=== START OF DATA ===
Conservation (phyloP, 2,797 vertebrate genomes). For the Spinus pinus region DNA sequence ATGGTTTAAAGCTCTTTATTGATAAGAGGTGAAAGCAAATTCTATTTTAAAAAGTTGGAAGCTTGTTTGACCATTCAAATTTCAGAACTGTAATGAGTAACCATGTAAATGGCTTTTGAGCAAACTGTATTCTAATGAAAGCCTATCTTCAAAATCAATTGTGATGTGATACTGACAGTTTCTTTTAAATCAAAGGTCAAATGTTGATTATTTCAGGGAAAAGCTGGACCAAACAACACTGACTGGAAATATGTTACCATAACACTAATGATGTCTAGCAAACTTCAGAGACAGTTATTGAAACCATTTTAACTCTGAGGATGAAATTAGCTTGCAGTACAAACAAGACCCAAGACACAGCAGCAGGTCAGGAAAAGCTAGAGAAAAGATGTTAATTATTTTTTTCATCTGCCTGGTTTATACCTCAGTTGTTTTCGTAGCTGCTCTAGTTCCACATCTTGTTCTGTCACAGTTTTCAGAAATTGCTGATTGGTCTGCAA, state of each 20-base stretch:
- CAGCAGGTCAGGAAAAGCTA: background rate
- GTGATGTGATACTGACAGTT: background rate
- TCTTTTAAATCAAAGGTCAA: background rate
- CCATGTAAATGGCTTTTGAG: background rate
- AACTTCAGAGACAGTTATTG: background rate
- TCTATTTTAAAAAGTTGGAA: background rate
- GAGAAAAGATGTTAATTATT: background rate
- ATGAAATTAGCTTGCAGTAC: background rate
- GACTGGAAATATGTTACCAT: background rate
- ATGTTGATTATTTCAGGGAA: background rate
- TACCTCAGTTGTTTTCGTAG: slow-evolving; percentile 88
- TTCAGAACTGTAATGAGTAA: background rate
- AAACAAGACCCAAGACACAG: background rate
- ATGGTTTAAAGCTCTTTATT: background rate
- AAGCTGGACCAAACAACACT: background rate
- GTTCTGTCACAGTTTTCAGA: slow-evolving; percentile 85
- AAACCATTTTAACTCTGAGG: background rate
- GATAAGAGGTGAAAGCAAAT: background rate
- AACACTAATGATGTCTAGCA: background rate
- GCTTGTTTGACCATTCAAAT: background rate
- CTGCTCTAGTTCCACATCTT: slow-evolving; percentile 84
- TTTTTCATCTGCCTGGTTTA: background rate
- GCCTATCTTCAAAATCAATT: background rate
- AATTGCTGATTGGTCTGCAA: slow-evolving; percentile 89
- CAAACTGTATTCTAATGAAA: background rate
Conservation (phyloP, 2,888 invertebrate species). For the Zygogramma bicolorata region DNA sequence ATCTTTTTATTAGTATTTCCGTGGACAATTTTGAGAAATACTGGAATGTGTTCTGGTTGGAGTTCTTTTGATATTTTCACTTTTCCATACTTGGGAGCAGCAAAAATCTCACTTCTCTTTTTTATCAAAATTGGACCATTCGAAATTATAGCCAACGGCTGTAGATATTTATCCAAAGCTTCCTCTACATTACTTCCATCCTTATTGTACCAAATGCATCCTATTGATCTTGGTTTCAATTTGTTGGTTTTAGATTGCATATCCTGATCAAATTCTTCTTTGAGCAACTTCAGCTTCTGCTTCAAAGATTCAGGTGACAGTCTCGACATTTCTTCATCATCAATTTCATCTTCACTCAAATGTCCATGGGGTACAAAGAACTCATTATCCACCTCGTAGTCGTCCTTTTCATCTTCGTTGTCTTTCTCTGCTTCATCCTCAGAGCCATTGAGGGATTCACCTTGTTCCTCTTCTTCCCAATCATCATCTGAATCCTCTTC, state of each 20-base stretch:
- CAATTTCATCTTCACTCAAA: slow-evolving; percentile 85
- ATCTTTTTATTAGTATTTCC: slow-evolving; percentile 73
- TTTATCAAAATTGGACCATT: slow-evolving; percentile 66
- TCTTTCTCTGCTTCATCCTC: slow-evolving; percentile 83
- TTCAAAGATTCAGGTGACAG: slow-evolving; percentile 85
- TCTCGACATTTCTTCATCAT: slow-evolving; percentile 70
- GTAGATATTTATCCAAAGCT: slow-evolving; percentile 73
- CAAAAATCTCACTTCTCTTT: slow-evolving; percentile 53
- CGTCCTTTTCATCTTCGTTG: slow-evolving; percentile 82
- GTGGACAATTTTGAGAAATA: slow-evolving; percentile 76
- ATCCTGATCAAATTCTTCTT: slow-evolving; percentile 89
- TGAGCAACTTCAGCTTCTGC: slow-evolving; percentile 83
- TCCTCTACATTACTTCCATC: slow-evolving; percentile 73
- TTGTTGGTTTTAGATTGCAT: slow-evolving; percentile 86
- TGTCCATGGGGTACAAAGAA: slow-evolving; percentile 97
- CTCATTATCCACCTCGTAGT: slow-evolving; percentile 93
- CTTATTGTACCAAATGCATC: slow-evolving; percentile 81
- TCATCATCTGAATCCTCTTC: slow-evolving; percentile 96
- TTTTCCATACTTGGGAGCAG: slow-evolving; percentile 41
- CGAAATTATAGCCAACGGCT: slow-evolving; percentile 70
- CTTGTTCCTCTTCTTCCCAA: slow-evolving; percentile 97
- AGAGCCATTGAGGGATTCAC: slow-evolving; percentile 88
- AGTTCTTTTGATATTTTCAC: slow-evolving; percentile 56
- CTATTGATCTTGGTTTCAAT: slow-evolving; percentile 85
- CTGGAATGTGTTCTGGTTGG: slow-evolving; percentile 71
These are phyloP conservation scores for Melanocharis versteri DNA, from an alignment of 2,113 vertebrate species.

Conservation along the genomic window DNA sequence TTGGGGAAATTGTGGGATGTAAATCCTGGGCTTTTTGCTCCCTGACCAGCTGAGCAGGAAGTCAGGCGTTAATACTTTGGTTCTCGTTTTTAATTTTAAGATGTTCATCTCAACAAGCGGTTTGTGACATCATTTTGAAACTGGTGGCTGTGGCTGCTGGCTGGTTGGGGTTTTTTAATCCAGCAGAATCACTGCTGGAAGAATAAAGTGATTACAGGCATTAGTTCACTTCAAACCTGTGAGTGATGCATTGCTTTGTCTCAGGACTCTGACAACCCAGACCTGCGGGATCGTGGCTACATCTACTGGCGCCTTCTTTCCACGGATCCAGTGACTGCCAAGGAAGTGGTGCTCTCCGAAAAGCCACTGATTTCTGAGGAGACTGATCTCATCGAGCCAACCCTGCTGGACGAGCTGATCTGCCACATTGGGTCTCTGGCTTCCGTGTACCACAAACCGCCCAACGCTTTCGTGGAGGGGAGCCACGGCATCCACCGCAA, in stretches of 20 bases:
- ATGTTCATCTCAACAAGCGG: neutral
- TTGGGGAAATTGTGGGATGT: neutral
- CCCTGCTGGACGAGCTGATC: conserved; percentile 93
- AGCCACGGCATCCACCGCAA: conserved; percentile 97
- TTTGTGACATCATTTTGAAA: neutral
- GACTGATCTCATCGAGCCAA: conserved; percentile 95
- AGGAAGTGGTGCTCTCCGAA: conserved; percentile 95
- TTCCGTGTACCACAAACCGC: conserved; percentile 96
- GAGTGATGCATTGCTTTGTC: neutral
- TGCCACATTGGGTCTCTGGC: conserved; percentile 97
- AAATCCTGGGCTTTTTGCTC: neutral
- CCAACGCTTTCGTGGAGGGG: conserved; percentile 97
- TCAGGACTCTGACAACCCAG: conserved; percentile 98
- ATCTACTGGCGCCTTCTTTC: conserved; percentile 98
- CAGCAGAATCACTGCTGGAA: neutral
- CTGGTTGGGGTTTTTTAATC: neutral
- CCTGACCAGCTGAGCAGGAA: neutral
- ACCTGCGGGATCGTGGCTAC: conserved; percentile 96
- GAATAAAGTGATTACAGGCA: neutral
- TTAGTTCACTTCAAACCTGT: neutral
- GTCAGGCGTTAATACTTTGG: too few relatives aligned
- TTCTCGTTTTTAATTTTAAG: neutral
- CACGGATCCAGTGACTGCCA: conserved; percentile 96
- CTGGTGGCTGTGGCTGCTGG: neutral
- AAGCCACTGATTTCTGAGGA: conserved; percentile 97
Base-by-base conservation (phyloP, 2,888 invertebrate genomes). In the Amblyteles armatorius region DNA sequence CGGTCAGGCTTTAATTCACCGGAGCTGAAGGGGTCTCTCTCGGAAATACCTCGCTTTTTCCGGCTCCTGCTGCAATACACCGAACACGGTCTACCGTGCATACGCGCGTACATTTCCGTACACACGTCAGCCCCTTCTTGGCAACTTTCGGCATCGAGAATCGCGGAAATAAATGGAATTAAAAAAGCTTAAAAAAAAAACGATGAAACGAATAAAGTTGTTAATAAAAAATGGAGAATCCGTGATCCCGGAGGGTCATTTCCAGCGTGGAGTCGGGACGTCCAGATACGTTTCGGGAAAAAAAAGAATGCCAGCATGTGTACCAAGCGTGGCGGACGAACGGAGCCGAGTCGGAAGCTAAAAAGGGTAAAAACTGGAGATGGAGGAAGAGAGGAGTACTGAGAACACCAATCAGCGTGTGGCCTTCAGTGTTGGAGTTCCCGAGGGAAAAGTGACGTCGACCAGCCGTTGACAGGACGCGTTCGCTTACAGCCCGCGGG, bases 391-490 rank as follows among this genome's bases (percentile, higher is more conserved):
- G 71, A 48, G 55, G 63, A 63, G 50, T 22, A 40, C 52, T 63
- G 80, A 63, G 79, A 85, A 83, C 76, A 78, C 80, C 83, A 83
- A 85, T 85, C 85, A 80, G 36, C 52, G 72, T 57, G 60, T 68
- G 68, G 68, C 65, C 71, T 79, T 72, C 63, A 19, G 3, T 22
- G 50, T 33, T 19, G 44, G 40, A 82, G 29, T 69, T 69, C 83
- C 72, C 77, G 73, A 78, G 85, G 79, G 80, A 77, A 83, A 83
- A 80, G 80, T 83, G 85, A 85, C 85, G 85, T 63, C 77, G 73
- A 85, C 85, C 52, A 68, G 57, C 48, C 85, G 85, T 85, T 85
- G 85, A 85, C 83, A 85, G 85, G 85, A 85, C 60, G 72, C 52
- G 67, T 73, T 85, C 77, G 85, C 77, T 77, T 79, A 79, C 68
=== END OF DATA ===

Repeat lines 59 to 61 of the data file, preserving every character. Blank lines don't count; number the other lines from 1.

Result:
- TTTGTGACATCATTTTGAAA: neutral
- GACTGATCTCATCGAGCCAA: conserved; percentile 95
- AGGAAGTGGTGCTCTCCGAA: conserved; percentile 95